International Day for The Elimination of Violence Against Women – 25th November
Violence against women is still a problem today. It comprises a diverse number of different situations, such as harassment, sexual violence, human trafficking, genital mutilation, and child marriage, among others.
The UN General Embassy has defined violence against women as “any act of gender-based violence that results in, or is likely to result in, physical, sexual or psychological harm or suffering to women, including threats of such acts, coercion or arbitrary deprivation of liberty, whether occurring in public or in private life.”.
Moreover, this issue contributes to the difference in gender equality. Therefore, it is crucial to raise awareness about these situations. In order to do so, United Nations Women designated the 25th of November as the International Day for the Elimination of Violence against Women. On this day, people are encouraged to wear orange clothes to show support for the cause. Orange symbolises a better tomorrow and a world without violence against women.
This day marks the beginning of 16 days of activism and awareness regarding human rights. It ends on December 10, which is International Human Rights Day.
In fact, the World Health Organization stated that one in three (35%) women have suffered from physical/sexual violence. Most of the violence was conducted by these women’s partners. As unbelievable as it may seem, domestic violence has caused more deaths of women than civil wars. It is the most common type of violence against women, according to statistics from the European Union and the United Nations. Sadly, as it is, these show how urgent it is to educate and raise attention to this issue.
Today, there are 750 million girls who married before the age of 18. Also, and according to the UN, 71% of victims of human trafficking are women and girls. Up to 200 million women were victims of female genital mutilation. This information may be shocking and extensive, but it is important to acknowledge this problem.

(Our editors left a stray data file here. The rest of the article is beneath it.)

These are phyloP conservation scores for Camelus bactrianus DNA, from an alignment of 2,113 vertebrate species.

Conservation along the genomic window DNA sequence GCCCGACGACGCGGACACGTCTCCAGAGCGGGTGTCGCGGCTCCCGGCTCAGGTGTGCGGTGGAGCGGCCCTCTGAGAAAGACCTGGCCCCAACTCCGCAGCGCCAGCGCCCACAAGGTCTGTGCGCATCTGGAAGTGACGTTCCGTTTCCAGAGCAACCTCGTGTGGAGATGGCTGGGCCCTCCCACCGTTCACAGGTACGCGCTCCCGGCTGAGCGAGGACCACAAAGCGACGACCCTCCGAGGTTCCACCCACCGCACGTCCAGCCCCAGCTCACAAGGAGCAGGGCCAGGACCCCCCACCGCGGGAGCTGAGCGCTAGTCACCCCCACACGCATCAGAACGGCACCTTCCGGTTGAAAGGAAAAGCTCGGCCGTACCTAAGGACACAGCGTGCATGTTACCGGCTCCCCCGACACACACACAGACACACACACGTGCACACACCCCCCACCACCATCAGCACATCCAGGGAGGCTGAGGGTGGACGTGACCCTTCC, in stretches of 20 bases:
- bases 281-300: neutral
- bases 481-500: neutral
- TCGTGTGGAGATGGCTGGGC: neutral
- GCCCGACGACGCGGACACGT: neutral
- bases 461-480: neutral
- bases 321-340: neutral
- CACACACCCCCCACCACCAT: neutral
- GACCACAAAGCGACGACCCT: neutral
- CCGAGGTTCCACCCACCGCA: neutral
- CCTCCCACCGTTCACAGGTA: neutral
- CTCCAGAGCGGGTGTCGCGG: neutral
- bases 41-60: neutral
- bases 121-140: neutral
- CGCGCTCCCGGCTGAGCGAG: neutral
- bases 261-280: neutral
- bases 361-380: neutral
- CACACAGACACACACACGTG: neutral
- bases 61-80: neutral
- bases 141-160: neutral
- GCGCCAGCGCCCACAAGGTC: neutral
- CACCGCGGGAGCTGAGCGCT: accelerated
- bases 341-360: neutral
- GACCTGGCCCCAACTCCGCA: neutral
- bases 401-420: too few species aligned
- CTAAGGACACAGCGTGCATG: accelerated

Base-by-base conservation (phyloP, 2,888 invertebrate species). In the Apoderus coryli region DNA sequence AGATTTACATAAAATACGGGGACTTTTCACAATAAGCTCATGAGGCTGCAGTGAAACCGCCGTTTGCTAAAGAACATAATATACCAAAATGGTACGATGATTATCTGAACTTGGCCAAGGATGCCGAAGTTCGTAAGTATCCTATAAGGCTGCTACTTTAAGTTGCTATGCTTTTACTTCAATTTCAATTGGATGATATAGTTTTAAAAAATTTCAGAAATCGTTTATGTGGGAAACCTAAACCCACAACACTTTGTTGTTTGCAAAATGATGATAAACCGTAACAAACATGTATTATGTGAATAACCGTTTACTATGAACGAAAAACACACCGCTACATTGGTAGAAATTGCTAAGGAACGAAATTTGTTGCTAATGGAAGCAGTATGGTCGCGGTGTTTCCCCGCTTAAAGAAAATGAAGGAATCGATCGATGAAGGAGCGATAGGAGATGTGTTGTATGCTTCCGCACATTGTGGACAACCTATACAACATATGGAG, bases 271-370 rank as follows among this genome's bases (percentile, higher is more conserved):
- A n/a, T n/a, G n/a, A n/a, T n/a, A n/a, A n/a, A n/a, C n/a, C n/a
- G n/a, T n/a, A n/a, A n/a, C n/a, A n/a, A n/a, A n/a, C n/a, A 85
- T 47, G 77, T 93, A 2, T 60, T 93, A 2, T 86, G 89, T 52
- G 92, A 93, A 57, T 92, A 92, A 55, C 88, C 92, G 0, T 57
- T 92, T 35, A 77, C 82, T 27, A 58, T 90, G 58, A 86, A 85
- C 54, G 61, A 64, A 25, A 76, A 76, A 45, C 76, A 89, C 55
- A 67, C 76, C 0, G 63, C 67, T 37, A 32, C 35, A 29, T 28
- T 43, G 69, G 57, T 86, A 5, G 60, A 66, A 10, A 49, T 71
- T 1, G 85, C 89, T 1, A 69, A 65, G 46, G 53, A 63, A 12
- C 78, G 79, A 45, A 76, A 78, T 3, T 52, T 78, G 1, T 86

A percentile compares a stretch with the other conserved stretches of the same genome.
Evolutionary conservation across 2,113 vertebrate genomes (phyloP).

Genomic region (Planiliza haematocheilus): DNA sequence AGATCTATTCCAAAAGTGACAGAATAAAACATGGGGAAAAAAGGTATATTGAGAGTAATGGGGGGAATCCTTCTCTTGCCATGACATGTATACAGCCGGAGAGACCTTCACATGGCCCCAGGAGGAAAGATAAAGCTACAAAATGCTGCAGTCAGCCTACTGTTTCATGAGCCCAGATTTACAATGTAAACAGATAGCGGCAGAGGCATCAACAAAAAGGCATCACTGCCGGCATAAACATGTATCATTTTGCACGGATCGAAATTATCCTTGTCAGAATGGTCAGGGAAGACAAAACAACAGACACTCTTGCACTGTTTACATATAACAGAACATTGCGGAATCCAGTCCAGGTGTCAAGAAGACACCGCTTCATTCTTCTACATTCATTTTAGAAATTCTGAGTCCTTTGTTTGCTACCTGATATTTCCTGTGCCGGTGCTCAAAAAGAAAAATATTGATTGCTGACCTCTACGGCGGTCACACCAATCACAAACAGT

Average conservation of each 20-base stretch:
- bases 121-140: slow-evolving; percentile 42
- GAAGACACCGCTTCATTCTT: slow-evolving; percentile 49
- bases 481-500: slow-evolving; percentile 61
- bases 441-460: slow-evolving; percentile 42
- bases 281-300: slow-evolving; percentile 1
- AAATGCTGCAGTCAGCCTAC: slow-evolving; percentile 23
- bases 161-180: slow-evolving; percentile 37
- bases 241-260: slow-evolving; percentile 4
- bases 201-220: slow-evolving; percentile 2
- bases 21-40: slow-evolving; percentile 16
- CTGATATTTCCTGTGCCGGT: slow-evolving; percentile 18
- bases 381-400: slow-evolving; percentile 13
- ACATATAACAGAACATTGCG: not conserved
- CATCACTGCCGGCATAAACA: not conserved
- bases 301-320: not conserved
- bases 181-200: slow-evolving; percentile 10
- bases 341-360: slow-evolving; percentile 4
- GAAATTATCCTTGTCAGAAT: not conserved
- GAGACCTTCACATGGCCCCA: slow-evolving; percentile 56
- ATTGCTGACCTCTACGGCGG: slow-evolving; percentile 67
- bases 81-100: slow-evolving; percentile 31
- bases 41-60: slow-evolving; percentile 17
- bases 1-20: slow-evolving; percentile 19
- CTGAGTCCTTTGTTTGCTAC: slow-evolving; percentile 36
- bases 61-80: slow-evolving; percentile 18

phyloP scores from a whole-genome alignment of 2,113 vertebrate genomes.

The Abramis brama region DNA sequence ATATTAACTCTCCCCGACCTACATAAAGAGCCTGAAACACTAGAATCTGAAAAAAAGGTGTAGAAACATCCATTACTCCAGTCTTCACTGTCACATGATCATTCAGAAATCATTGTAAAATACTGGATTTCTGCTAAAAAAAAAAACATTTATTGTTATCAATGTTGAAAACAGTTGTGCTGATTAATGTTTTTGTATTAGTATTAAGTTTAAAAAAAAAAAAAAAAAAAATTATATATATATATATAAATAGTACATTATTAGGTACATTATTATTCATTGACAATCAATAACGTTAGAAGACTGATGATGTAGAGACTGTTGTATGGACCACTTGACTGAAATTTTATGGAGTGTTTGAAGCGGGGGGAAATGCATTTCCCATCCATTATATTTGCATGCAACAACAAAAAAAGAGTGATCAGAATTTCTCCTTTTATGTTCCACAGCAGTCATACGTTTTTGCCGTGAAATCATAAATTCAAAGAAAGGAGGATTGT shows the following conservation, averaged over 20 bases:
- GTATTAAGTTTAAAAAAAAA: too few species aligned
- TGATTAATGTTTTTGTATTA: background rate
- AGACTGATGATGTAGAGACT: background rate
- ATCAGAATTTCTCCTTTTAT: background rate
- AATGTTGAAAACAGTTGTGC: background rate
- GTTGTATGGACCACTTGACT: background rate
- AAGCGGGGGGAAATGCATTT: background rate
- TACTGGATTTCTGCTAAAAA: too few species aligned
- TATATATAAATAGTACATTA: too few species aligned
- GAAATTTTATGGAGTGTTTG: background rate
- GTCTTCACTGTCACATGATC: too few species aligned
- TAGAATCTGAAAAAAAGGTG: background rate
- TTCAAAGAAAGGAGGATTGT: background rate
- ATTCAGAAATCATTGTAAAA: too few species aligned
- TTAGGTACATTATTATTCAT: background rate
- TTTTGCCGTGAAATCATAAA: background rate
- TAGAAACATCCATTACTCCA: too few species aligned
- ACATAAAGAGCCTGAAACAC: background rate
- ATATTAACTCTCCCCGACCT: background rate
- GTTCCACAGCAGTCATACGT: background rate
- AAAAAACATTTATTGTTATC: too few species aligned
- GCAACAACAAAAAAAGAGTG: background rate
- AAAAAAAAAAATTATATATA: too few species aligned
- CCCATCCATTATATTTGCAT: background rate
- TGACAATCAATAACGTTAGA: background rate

At the same time, violence against women is also a concern in the workplace: 54% of women reported harassment at work, according to the Washington Post. In an OSCE survey, victims of harassment were asked who their aggressor was. As much as 17% said it was their colleague/co-worker and 4% said it was their boss/supervisor.
The physical consequences of violence against women are endless: deaths, incapacity, gynaecological and mental issues, among others. Victims also have a higher risk of feeling isolated and lonely, reduced ability to work, etc.
To resolve this issue,governments and organisations are working together. For instance, the UN has placed gender equality and the empowerment of women and girls at the centre of their 2030 Agenda for Sustainable Development. The UN and the European Union are also cooperating to tackle the problem of violence against women. In the video, you can understand more about this.
- Violence against women, November 2017, World Health Organization
- International Day for the Elimination of Violence against Women 25 November, United Nations
- Facts and figures: Ending violence against women, November 2019, UN Women
- Spotlight Initiative: To eliminate violence against women. Annual Report, 2018